Br. Jamie, osb
    Building superintendent/caretaker, 7200 sq. ft. historic house museum with dependencies in New England
  • HansL
    HansL Member Posts: 31
    edited February 2021
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    Thank you for the advice. I will try to find a good plumber in my area before doing any of the major re-plumbing of the near boiler or return, but definitely like the idea of getting rid of the pump and reservoir.

    I have attached a revised drawing that includes a few details such as what appears to be plumbing to risers and 1st floor radiators. I have numbered the radiators and included a few pictures of valves and steam traps. Only 2 of the 11 radiators (#1 and #7) have steam valve near the top and the rest are at the floor....not sure how these were "originally" configured, but wonder if this gives any indication of whether it was a vapor system? also, with a low pressure steam system is there any functional difference between valve on top or bottom?

    Traps are a hodge podge, although most are Warren Webster 512HB traps. I still have a few traps to repair, but most are now Tunstall capsules.



    Here are some photos:

    #1




    #2




    #3




    #4




    #5



    #6




    #7



    #8




    #9




    #10




    #11



    I will also add some pictures from the crawlspace later. There are a lot of broken hangers and suspect that pitch is a major issue in the mains and returns....here is a sneak peak.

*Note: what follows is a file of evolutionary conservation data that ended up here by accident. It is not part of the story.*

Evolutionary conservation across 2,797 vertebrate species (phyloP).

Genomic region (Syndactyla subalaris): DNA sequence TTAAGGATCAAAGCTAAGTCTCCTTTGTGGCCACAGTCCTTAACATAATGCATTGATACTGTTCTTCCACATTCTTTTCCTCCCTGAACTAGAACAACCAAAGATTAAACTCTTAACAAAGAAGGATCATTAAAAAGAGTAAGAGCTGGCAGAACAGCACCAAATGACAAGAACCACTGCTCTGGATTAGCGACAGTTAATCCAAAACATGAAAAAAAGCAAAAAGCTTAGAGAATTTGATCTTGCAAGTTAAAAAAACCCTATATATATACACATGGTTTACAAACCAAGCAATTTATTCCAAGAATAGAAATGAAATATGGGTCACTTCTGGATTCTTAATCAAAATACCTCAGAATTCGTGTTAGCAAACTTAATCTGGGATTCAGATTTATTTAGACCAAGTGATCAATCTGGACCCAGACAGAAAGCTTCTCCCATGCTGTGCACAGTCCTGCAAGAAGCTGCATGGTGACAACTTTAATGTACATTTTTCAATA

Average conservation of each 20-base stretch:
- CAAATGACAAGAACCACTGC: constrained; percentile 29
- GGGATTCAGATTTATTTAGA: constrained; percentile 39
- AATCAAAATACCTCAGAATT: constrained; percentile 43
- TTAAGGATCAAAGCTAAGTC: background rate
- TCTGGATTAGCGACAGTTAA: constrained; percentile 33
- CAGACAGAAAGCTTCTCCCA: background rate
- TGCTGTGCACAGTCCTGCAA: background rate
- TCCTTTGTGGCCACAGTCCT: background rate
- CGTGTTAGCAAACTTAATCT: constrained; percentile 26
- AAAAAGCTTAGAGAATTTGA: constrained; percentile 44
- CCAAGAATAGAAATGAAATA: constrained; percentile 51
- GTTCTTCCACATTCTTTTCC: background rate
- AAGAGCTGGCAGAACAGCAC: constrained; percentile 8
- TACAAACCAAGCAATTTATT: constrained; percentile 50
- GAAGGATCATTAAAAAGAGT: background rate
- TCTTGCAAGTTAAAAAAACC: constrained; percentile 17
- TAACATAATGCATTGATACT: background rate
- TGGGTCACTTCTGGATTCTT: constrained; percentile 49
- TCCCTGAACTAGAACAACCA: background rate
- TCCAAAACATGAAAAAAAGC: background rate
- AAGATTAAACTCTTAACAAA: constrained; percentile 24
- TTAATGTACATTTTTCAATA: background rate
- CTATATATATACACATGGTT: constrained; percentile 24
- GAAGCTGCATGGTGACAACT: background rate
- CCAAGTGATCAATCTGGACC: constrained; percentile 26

• EBEBRATT-Ed
    EBEBRATT-Ed Member Posts: 15,544
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    Poor boiler doesn't have a chance with that "header" 24" above the water line.......not
  • HansL
    HansL Member Posts: 31
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    What would you recommend? do you think this should be a drop header? I haven't been able to find any pix of near boiler plumbing like mine, so other than totally starting from scratch, I don't know what to do...
    Thanks
  • SteamCoffee
    SteamCoffee Member Posts: 123
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    One pipe radiators?
  • HansL
    HansL Member Posts: 31
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    Also wonder if anyone knows the manufacturer of my radiator #1?
  • HansL
    HansL Member Posts: 31
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    One pipe radiators?

    Are you suggesting converting the system to 1-pipe and getting rid of the return system altogether?